Look closely at this picture and count how many things are wrong. I’ll wait.
How many issues did you count? I counted 6.
- Pole lights are not designed to have ladders lean against them. They are only designed to hold the weight of the light fixture and to withstand expected wind loads. Archimedes once said “Give me a big enough lever and a place to put the fulcrum, and I will move the world.” This guy has turned his ladder into a lever. Note how the pole is tilting. If the anchor bolts snap, the man, the pole, and the ladder will come crashing down. If he’s lucky he’ll be severely injured. If not, he’ll be dead.
- Ladders are not designed to be leaned against a rung. They are to be leaned against both rails with at least 3 feet of the rail extending above the contact point. If the rung gives, this guy is going to take a tumble.
- He is counting on a strap to keep the bottom of the ladder from kicking out. I know of no such strap that is certified for this use.
- He has not coned off his work area to keep vehicles from running into his ladder and pedestrians from entering the work area.
- He does not have a second man to keep vehicles from running into his ladder and pedestrians from entering the work area.
- He is not wearing a hard hat to prevent injury if anything falls out of the overhead box he’s working in.
We can surmise from this picture that either this man has not been trained to perform his job safely or he thinks he is immortal. You might think that these are his problems, not yours. If you are the owner of the property he is working on, you would be wrong. OSHA has been known to levy violations against the both the business that made the safety infraction and the property owner who hired that business. Both have a duty to insure that work is performed safely. I think we both can imagine who the personal injury lawyers are going to go after.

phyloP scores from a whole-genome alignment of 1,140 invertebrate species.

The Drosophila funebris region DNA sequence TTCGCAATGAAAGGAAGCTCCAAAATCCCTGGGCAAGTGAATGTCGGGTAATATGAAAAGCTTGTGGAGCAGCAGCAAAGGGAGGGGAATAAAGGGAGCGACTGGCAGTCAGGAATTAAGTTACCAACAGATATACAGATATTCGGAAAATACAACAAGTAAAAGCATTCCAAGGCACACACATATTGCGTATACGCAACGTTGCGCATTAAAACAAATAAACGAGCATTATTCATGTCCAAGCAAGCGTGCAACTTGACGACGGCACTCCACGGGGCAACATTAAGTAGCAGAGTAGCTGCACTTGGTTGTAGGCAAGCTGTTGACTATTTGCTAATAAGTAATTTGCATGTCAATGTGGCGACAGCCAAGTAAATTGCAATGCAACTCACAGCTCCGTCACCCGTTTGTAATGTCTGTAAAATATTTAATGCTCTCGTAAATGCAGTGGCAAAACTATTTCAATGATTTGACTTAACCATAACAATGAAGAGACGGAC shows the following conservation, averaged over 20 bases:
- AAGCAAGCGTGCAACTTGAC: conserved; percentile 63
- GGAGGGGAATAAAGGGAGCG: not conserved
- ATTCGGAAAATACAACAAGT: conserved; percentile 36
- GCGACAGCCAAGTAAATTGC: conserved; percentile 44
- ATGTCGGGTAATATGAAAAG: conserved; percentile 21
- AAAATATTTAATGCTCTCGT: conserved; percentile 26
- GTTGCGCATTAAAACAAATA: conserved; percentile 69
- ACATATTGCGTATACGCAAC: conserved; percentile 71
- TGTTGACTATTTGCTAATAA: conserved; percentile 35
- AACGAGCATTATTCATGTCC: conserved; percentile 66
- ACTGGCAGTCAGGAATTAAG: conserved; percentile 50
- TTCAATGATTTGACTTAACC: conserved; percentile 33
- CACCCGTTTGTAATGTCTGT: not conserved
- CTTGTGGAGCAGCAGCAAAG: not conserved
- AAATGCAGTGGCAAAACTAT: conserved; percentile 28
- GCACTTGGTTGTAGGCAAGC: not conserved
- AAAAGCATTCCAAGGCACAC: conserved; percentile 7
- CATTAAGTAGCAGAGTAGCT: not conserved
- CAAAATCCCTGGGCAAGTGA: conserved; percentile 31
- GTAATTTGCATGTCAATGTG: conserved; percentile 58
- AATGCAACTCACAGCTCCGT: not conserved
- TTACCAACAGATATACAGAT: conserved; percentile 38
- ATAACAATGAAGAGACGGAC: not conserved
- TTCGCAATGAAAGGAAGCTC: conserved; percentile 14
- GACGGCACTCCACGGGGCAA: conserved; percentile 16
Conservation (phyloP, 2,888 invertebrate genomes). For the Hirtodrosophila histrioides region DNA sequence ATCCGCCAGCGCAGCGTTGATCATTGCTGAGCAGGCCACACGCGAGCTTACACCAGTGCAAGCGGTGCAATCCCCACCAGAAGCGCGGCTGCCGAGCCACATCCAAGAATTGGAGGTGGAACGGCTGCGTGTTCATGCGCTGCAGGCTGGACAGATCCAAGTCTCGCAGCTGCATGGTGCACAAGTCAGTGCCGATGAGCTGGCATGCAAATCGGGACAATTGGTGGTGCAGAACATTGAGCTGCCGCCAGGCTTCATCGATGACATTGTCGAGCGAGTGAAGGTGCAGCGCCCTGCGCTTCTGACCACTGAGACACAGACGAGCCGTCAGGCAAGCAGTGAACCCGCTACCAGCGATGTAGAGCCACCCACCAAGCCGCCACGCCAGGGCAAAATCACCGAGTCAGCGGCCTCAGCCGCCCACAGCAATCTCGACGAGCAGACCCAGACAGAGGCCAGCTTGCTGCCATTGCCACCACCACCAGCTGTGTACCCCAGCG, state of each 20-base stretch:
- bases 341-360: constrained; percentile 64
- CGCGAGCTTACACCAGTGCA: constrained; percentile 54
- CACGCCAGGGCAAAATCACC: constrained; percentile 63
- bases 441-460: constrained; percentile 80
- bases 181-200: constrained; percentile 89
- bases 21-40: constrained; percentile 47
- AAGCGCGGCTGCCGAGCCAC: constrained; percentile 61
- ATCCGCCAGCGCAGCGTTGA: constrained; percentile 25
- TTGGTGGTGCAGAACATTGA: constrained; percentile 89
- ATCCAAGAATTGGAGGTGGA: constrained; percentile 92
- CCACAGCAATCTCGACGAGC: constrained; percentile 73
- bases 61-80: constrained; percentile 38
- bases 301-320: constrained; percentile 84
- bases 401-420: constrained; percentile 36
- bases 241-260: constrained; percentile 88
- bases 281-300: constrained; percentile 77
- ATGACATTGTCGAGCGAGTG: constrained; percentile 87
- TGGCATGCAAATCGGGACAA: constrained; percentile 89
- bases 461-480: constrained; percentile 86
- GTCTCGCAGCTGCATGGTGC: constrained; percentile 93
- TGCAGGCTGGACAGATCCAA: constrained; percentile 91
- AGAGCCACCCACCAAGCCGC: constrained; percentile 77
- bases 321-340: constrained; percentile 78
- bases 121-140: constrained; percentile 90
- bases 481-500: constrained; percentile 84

This man’s employer has not seen fit to invest in the proper equipment to do this job safely. Such equipment would be a bucket truck or man-lift, safety harness and lanyard, hard hat, and safety cones. Considering this, his employer probably hasn’t invested in safety training either. By cutting corners on safety, this company may be offering cut rate pricing. Do you think this is really a bargain? Do you want to hire a company that puts their employees lives at risk for a few bucks? If you do, please don’t call us.
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